Historian David McCullough’s newest offering, The Greater Journey: Americans in Paris, includes a roadside stop between harbor and metropolis, in Rouen, to see its cathedral. He writes:
The Americans had never beheld anything remotely comparable. It was their first encounter with a Gothic masterpiece, indeed with one of the glories of France, a structure built of limestone and far more monumental, not to say centuries older, than any they had ever seen.
The largest building in the United States at the time was the Capitol in Washington. Even the most venerable houses and churches at home, north or south, dated only back to the mid-seventeenth century. So historic a landmark as Philadelphia’s Independence Hall was not yet a hundred years old.
An iron spire added to the cathedral at Rouen in 1822 reached upward 440 feet, fully 300 feet higher than the Capitol in Washington, and the cathedral had its origins in the early thirteenth century — or more than two hundred years before Columbus set sail for America — and work on it had continued for three centuries.
The decorative carving and innumerable statues framing the outside of the main doorways were, in themselves, an unprecedented experience. In all America at the time there were no stone sculptures adorning the exteriors of buildings old or new. Then within, the long nave soared more than 90 feet above the stone floor.
It was the first encounter with a great Catholic shrine, with its immense scale and elaborate evocations of sainthood and ancient sanctions, and for the Americans, virtually all of whom were Protestants, it was a surprisingly emotional experience (22-23).
One blessing of contemporary middle class prosperity is the semester abroad—or at the least an extended summer tour—in Europe, broadening a relatively rare 19th century American experience. One would have to be rather small-souled not to marvel at the depth of our own humanity displayed in Europe’s castles, cathedrals, and monasteries and the Prophet Isaiah insists that God does not fail to nourish that humanity. “All you who are thirsty, come to the water! You who have no money, come, receive grain and eat; come, without paying and without cost, drink wine and milk!” (55.1). It’s a strong reminder to a world searching for meaning, for depth, for purpose in life, that God is the boundless mystery upon which our humanity feeds.
Yale theologian Kathryn Tanner suggests that it is our insatiable desire to be fed that most deeply mirrors God’s own nature. In her book God of Salvation, she notes that theologians typically select some aspect of human nature—say reason or free will—and declare that this is what makes us created in the image of God. But she suggests that “humans must be created in the image of God by having an incomprehensible nature. That incomprehensible nature is the created underpinning of their salvation; it is what allows them to be formed into the image of the incomprehensible God in the strongest possible way when saved in Christ.”
In other words, our humanity was created without boundaries. We need never stop exploring its own fathomless depths, and this, ultimately, is our growth into the mystery that we call God.
I sometimes remind college students, even comparing my weathered visage to their vestibule beauty, that I am happier now then I was when their age, that I would never trade my place in life for theirs, as much as I might envy their possibilities. Regarding maturation, one of my former teachers, a very wise Monsignor from Maine once observed, “Yes, I would happily take back the body that I had at seventeen, but would I want to go back and be seventeen again? No! What would that say of the learning, the relationships, and the world of experiences that have come my way since then? That I would wish they never were?”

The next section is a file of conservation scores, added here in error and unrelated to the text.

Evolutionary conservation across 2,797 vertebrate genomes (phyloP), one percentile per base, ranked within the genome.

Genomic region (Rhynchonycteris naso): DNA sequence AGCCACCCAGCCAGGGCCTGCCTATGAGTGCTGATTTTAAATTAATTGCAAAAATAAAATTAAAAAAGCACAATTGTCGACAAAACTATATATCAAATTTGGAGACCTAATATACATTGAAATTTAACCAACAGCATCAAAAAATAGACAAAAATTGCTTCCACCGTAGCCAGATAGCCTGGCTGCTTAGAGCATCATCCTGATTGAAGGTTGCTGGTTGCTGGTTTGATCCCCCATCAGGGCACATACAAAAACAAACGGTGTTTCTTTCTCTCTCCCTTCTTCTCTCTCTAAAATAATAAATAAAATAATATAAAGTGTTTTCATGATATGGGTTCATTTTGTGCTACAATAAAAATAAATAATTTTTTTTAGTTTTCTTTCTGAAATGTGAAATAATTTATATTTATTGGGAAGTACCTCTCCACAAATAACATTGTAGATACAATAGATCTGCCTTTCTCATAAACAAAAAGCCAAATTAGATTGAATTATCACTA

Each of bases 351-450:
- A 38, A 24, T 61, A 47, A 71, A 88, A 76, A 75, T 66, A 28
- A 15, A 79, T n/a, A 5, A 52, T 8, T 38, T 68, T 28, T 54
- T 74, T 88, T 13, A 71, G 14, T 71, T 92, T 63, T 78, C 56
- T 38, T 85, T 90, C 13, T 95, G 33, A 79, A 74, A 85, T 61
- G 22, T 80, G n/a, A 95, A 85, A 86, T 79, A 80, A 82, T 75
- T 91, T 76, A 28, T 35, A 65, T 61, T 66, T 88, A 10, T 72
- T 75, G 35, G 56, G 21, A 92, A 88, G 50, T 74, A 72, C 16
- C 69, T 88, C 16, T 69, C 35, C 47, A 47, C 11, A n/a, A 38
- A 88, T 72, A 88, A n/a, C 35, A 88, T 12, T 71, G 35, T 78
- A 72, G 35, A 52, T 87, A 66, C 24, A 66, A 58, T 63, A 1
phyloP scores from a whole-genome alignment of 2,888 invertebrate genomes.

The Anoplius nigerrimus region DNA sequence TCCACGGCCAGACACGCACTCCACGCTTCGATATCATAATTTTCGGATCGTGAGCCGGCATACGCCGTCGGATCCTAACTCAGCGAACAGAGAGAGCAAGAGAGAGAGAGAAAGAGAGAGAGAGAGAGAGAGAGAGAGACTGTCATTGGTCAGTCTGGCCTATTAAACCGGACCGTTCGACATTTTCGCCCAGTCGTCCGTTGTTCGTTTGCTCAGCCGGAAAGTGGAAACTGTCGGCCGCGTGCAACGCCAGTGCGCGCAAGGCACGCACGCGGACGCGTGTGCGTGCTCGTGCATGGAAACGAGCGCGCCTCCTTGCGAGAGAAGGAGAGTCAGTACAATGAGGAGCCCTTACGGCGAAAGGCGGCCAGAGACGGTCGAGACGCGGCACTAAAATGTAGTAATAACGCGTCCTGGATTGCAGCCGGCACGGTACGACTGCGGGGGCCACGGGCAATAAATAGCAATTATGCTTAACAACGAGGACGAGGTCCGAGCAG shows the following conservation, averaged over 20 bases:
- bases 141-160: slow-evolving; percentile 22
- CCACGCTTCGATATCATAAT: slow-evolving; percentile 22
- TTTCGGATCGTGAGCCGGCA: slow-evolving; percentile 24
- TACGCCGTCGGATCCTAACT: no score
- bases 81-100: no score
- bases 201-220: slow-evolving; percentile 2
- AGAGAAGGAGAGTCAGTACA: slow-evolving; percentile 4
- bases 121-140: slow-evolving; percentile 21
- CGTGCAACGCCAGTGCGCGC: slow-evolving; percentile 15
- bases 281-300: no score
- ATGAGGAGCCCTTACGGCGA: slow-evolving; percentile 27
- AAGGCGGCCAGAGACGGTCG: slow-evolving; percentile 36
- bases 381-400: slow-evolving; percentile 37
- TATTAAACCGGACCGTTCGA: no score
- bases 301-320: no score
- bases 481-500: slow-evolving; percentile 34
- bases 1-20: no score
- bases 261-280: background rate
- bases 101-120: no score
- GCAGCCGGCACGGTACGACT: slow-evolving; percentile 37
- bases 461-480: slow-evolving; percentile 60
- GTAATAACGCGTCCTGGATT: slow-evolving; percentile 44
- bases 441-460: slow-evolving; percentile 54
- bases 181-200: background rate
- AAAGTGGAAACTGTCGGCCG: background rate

Saint Matthew’s Jesus presents himself as the one who will not fail to feed us. He tells his disciples “There is no need for them to go away; give them some food yourselves” (14:16). He can do this, because he himself is boundless mystery. Tanner insists that “Jesus is not the comprehensible stand-in or substitute for an incomprehensible divinity, but the very exhibition of the incomprehensible divinity of the Word in human form or medium. Jesus displays in his life what it means to be an incomprehensible image in the flesh of the incomprehensible God.”
One American who encountered Rouen Cathedral, Emma Willard couldn’t stop writing of its “inexpressible magic,” and the “sublimity” that she felt there. From McCullough's book:
When I entered the interior, and saw by the yet dim and shadowy light, the long, long, aisles — the high raised vaults — the immense pillars which supported them...my mind was smitten with a feeling of sublimity almost too intense for mortality. I stood and gazed, and as the light increased, and my observation become more minute, a new creation seemed rising to my view — of saints and martyrs mimicked by the painter or sculptor — often clad in the solemn stole of the monk or nun, and sometimes in the habiliments of the grave. The infant Savior with his virgin mother — the crucified Redeemer — adoring angels, and martyred saints were all around — and unearthly lights gleaming from the many colored rainbow-colored windows and brightening as the day advanced, gave a solemn inexpressible magic to the scene.
Awe-inspiring, and yet the scriptures want us to understand that a spot like Rouen Cathedral is nothing but a pale reflection of the depth a graced soul reaches in embracing its own, God-given, humanity.
Terrance W. Klein